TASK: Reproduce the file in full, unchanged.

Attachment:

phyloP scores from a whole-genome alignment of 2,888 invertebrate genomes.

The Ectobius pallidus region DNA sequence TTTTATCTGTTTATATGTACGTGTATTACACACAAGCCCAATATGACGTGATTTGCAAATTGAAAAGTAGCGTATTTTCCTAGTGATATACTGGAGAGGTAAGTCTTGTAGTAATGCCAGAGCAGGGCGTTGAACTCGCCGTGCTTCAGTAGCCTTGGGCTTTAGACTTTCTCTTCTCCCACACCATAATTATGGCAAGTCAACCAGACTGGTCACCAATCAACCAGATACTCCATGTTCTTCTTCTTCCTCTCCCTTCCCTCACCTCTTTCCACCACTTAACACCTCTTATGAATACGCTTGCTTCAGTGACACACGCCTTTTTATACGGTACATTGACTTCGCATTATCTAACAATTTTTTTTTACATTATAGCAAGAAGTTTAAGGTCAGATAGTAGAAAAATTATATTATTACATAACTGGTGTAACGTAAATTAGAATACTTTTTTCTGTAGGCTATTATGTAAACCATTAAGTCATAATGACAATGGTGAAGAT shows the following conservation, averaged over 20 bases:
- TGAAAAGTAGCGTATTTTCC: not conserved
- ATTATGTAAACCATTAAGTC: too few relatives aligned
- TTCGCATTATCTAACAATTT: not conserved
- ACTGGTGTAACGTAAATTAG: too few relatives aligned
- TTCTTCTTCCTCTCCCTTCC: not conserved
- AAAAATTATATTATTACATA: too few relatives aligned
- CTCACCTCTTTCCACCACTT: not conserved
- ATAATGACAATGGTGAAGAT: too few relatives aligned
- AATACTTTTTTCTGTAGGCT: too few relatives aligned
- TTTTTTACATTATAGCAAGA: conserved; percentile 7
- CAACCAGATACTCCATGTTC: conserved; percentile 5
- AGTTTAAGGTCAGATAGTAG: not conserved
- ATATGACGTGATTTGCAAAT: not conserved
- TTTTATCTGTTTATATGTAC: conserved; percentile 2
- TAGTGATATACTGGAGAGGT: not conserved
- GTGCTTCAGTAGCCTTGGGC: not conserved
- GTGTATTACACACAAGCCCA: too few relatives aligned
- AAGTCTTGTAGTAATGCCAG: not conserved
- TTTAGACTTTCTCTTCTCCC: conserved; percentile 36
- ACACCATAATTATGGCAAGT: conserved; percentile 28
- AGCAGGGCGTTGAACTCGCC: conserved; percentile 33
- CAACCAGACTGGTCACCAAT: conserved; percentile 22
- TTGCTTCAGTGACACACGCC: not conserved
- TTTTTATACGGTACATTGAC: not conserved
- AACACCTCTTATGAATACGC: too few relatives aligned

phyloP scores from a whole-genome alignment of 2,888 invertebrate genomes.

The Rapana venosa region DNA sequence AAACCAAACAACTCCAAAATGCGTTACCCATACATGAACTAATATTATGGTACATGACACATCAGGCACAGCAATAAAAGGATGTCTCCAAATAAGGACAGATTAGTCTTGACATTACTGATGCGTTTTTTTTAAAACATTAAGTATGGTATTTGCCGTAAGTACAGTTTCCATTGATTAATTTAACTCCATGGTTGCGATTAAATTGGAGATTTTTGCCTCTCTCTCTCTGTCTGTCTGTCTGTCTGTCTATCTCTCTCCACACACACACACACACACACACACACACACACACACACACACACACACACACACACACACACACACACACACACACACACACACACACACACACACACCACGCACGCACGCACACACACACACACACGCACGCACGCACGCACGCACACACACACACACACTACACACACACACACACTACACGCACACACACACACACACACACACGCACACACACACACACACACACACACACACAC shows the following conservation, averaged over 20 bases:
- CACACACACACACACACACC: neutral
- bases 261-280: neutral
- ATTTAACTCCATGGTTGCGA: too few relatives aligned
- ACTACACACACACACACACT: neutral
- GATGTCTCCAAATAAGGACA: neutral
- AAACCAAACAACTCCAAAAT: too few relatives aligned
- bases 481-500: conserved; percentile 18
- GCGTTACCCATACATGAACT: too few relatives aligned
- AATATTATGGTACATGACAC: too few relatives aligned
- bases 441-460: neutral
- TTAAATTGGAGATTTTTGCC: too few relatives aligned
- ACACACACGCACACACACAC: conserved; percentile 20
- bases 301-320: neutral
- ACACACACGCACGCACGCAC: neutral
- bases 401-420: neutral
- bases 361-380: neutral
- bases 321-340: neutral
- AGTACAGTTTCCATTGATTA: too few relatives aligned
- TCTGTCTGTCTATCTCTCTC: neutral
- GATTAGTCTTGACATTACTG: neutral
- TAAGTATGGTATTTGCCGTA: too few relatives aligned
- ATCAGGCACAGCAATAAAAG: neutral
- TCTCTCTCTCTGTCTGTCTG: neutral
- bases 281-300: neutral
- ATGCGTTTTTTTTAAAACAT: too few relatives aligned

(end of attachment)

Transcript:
phyloP scores from a whole-genome alignment of 2,888 invertebrate genomes.

The Ectobius pallidus region DNA sequence TTTTATCTGTTTATATGTACGTGTATTACACACAAGCCCAATATGACGTGATTTGCAAATTGAAAAGTAGCGTATTTTCCTAGTGATATACTGGAGAGGTAAGTCTTGTAGTAATGCCAGAGCAGGGCGTTGAACTCGCCGTGCTTCAGTAGCCTTGGGCTTTAGACTTTCTCTTCTCCCACACCATAATTATGGCAAGTCAACCAGACTGGTCACCAATCAACCAGATACTCCATGTTCTTCTTCTTCCTCTCCCTTCCCTCACCTCTTTCCACCACTTAACACCTCTTATGAATACGCTTGCTTCAGTGACACACGCCTTTTTATACGGTACATTGACTTCGCATTATCTAACAATTTTTTTTTACATTATAGCAAGAAGTTTAAGGTCAGATAGTAGAAAAATTATATTATTACATAACTGGTGTAACGTAAATTAGAATACTTTTTTCTGTAGGCTATTATGTAAACCATTAAGTCATAATGACAATGGTGAAGAT shows the following conservation, averaged over 20 bases:
- TGAAAAGTAGCGTATTTTCC: not conserved
- ATTATGTAAACCATTAAGTC: too few relatives aligned
- TTCGCATTATCTAACAATTT: not conserved
- ACTGGTGTAACGTAAATTAG: too few relatives aligned
- TTCTTCTTCCTCTCCCTTCC: not conserved
- AAAAATTATATTATTACATA: too few relatives aligned
- CTCACCTCTTTCCACCACTT: not conserved
- ATAATGACAATGGTGAAGAT: too few relatives aligned
- AATACTTTTTTCTGTAGGCT: too few relatives aligned
- TTTTTTACATTATAGCAAGA: conserved; percentile 7
- CAACCAGATACTCCATGTTC: conserved; percentile 5
- AGTTTAAGGTCAGATAGTAG: not conserved
- ATATGACGTGATTTGCAAAT: not conserved
- TTTTATCTGTTTATATGTAC: conserved; percentile 2
- TAGTGATATACTGGAGAGGT: not conserved
- GTGCTTCAGTAGCCTTGGGC: not conserved
- GTGTATTACACACAAGCCCA: too few relatives aligned
- AAGTCTTGTAGTAATGCCAG: not conserved
- TTTAGACTTTCTCTTCTCCC: conserved; percentile 36
- ACACCATAATTATGGCAAGT: conserved; percentile 28
- AGCAGGGCGTTGAACTCGCC: conserved; percentile 33
- CAACCAGACTGGTCACCAAT: conserved; percentile 22
- TTGCTTCAGTGACACACGCC: not conserved
- TTTTTATACGGTACATTGAC: not conserved
- AACACCTCTTATGAATACGC: too few relatives aligned

phyloP scores from a whole-genome alignment of 2,888 invertebrate genomes.

The Rapana venosa region DNA sequence AAACCAAACAACTCCAAAATGCGTTACCCATACATGAACTAATATTATGGTACATGACACATCAGGCACAGCAATAAAAGGATGTCTCCAAATAAGGACAGATTAGTCTTGACATTACTGATGCGTTTTTTTTAAAACATTAAGTATGGTATTTGCCGTAAGTACAGTTTCCATTGATTAATTTAACTCCATGGTTGCGATTAAATTGGAGATTTTTGCCTCTCTCTCTCTGTCTGTCTGTCTGTCTGTCTATCTCTCTCCACACACACACACACACACACACACACACACACACACACACACACACACACACACACACACACACACACACACACACACACACACACACACACACACACCACGCACGCACGCACACACACACACACACGCACGCACGCACGCACGCACACACACACACACACTACACACACACACACACTACACGCACACACACACACACACACACACGCACACACACACACACACACACACACACACAC shows the following conservation, averaged over 20 bases:
- CACACACACACACACACACC: neutral
- bases 261-280: neutral
- ATTTAACTCCATGGTTGCGA: too few relatives aligned
- ACTACACACACACACACACT: neutral
- GATGTCTCCAAATAAGGACA: neutral
- AAACCAAACAACTCCAAAAT: too few relatives aligned
- bases 481-500: conserved; percentile 18
- GCGTTACCCATACATGAACT: too few relatives aligned
- AATATTATGGTACATGACAC: too few relatives aligned
- bases 441-460: neutral
- TTAAATTGGAGATTTTTGCC: too few relatives aligned
- ACACACACGCACACACACAC: conserved; percentile 20
- bases 301-320: neutral
- ACACACACGCACGCACGCAC: neutral
- bases 401-420: neutral
- bases 361-380: neutral
- bases 321-340: neutral
- AGTACAGTTTCCATTGATTA: too few relatives aligned
- TCTGTCTGTCTATCTCTCTC: neutral
- GATTAGTCTTGACATTACTG: neutral
- TAAGTATGGTATTTGCCGTA: too few relatives aligned
- ATCAGGCACAGCAATAAAAG: neutral
- TCTCTCTCTCTGTCTGTCTG: neutral
- bases 281-300: neutral
- ATGCGTTTTTTTTAAAACAT: too few relatives aligned